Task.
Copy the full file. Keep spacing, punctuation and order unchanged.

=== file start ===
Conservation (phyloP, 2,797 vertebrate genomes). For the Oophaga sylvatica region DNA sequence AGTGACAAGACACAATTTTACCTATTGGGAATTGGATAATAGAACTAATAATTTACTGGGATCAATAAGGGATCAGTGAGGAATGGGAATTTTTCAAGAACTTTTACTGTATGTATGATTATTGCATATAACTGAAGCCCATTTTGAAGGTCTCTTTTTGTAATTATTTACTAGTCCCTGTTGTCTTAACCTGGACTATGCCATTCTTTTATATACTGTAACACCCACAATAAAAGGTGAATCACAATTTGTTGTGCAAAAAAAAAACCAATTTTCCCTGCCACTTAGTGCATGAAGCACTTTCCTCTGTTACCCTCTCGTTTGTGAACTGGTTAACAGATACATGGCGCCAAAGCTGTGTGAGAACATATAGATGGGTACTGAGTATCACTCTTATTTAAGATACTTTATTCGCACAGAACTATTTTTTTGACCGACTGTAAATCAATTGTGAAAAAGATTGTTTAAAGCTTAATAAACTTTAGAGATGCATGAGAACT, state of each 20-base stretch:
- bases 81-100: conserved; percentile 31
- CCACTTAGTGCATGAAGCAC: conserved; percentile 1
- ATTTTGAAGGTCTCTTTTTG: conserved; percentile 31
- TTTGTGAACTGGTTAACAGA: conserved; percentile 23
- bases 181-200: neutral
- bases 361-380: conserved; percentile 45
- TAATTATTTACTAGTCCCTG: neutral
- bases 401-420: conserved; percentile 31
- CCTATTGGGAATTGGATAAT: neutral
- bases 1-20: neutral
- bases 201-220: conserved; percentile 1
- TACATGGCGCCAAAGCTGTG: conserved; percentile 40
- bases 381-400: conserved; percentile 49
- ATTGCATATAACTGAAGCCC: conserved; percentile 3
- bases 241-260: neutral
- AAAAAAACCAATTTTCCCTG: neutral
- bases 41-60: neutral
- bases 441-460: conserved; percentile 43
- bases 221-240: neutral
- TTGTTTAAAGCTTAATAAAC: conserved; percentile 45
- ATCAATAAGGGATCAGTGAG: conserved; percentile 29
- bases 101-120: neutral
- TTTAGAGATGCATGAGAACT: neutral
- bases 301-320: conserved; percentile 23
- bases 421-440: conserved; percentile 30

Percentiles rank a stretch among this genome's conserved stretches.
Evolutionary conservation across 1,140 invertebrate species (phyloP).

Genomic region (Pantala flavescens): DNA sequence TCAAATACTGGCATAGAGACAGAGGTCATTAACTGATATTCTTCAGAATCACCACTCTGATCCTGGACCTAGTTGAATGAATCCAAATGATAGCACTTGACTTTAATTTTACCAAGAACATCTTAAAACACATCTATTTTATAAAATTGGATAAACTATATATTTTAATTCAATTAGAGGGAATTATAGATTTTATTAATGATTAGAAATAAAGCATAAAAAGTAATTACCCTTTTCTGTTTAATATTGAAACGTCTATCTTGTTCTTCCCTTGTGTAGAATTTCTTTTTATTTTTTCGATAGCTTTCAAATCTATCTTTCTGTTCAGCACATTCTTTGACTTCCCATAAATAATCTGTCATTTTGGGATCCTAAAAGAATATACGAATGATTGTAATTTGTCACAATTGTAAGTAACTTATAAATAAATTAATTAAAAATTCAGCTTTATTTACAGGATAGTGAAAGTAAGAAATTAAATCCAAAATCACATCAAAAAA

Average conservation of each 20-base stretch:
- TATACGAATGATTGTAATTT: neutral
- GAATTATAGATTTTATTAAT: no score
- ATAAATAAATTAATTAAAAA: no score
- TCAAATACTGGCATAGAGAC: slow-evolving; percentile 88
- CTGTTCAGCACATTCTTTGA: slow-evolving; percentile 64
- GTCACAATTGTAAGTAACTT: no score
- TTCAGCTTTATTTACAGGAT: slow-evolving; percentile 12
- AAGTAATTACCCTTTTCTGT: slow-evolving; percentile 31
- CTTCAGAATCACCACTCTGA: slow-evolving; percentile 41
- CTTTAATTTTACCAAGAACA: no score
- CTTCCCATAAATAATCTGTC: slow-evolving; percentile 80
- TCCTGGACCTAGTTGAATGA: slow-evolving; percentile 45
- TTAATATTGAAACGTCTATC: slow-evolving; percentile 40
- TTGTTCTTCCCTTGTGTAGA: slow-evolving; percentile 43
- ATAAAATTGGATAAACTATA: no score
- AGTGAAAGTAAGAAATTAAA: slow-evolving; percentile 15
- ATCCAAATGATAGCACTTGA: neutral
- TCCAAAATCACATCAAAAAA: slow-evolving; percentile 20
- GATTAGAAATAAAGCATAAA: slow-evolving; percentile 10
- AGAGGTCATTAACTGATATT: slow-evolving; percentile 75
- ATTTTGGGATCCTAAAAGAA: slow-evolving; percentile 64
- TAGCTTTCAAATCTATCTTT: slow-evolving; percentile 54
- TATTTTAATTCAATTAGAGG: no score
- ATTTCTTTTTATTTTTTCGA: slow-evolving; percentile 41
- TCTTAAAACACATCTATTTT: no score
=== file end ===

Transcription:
Conservation (phyloP, 2,797 vertebrate genomes). For the Oophaga sylvatica region DNA sequence AGTGACAAGACACAATTTTACCTATTGGGAATTGGATAATAGAACTAATAATTTACTGGGATCAATAAGGGATCAGTGAGGAATGGGAATTTTTCAAGAACTTTTACTGTATGTATGATTATTGCATATAACTGAAGCCCATTTTGAAGGTCTCTTTTTGTAATTATTTACTAGTCCCTGTTGTCTTAACCTGGACTATGCCATTCTTTTATATACTGTAACACCCACAATAAAAGGTGAATCACAATTTGTTGTGCAAAAAAAAAACCAATTTTCCCTGCCACTTAGTGCATGAAGCACTTTCCTCTGTTACCCTCTCGTTTGTGAACTGGTTAACAGATACATGGCGCCAAAGCTGTGTGAGAACATATAGATGGGTACTGAGTATCACTCTTATTTAAGATACTTTATTCGCACAGAACTATTTTTTTGACCGACTGTAAATCAATTGTGAAAAAGATTGTTTAAAGCTTAATAAACTTTAGAGATGCATGAGAACT, state of each 20-base stretch:
- bases 81-100: conserved; percentile 31
- CCACTTAGTGCATGAAGCAC: conserved; percentile 1
- ATTTTGAAGGTCTCTTTTTG: conserved; percentile 31
- TTTGTGAACTGGTTAACAGA: conserved; percentile 23
- bases 181-200: neutral
- bases 361-380: conserved; percentile 45
- TAATTATTTACTAGTCCCTG: neutral
- bases 401-420: conserved; percentile 31
- CCTATTGGGAATTGGATAAT: neutral
- bases 1-20: neutral
- bases 201-220: conserved; percentile 1
- TACATGGCGCCAAAGCTGTG: conserved; percentile 40
- bases 381-400: conserved; percentile 49
- ATTGCATATAACTGAAGCCC: conserved; percentile 3
- bases 241-260: neutral
- AAAAAAACCAATTTTCCCTG: neutral
- bases 41-60: neutral
- bases 441-460: conserved; percentile 43
- bases 221-240: neutral
- TTGTTTAAAGCTTAATAAAC: conserved; percentile 45
- ATCAATAAGGGATCAGTGAG: conserved; percentile 29
- bases 101-120: neutral
- TTTAGAGATGCATGAGAACT: neutral
- bases 301-320: conserved; percentile 23
- bases 421-440: conserved; percentile 30

Percentiles rank a stretch among this genome's conserved stretches.
Evolutionary conservation across 1,140 invertebrate species (phyloP).

Genomic region (Pantala flavescens): DNA sequence TCAAATACTGGCATAGAGACAGAGGTCATTAACTGATATTCTTCAGAATCACCACTCTGATCCTGGACCTAGTTGAATGAATCCAAATGATAGCACTTGACTTTAATTTTACCAAGAACATCTTAAAACACATCTATTTTATAAAATTGGATAAACTATATATTTTAATTCAATTAGAGGGAATTATAGATTTTATTAATGATTAGAAATAAAGCATAAAAAGTAATTACCCTTTTCTGTTTAATATTGAAACGTCTATCTTGTTCTTCCCTTGTGTAGAATTTCTTTTTATTTTTTCGATAGCTTTCAAATCTATCTTTCTGTTCAGCACATTCTTTGACTTCCCATAAATAATCTGTCATTTTGGGATCCTAAAAGAATATACGAATGATTGTAATTTGTCACAATTGTAAGTAACTTATAAATAAATTAATTAAAAATTCAGCTTTATTTACAGGATAGTGAAAGTAAGAAATTAAATCCAAAATCACATCAAAAAA

Average conservation of each 20-base stretch:
- TATACGAATGATTGTAATTT: neutral
- GAATTATAGATTTTATTAAT: no score
- ATAAATAAATTAATTAAAAA: no score
- TCAAATACTGGCATAGAGAC: slow-evolving; percentile 88
- CTGTTCAGCACATTCTTTGA: slow-evolving; percentile 64
- GTCACAATTGTAAGTAACTT: no score
- TTCAGCTTTATTTACAGGAT: slow-evolving; percentile 12
- AAGTAATTACCCTTTTCTGT: slow-evolving; percentile 31
- CTTCAGAATCACCACTCTGA: slow-evolving; percentile 41
- CTTTAATTTTACCAAGAACA: no score
- CTTCCCATAAATAATCTGTC: slow-evolving; percentile 80
- TCCTGGACCTAGTTGAATGA: slow-evolving; percentile 45
- TTAATATTGAAACGTCTATC: slow-evolving; percentile 40
- TTGTTCTTCCCTTGTGTAGA: slow-evolving; percentile 43
- ATAAAATTGGATAAACTATA: no score
- AGTGAAAGTAAGAAATTAAA: slow-evolving; percentile 15
- ATCCAAATGATAGCACTTGA: neutral
- TCCAAAATCACATCAAAAAA: slow-evolving; percentile 20
- GATTAGAAATAAAGCATAAA: slow-evolving; percentile 10
- AGAGGTCATTAACTGATATT: slow-evolving; percentile 75
- ATTTTGGGATCCTAAAAGAA: slow-evolving; percentile 64
- TAGCTTTCAAATCTATCTTT: slow-evolving; percentile 54
- TATTTTAATTCAATTAGAGG: no score
- ATTTCTTTTTATTTTTTCGA: slow-evolving; percentile 41
- TCTTAAAACACATCTATTTT: no score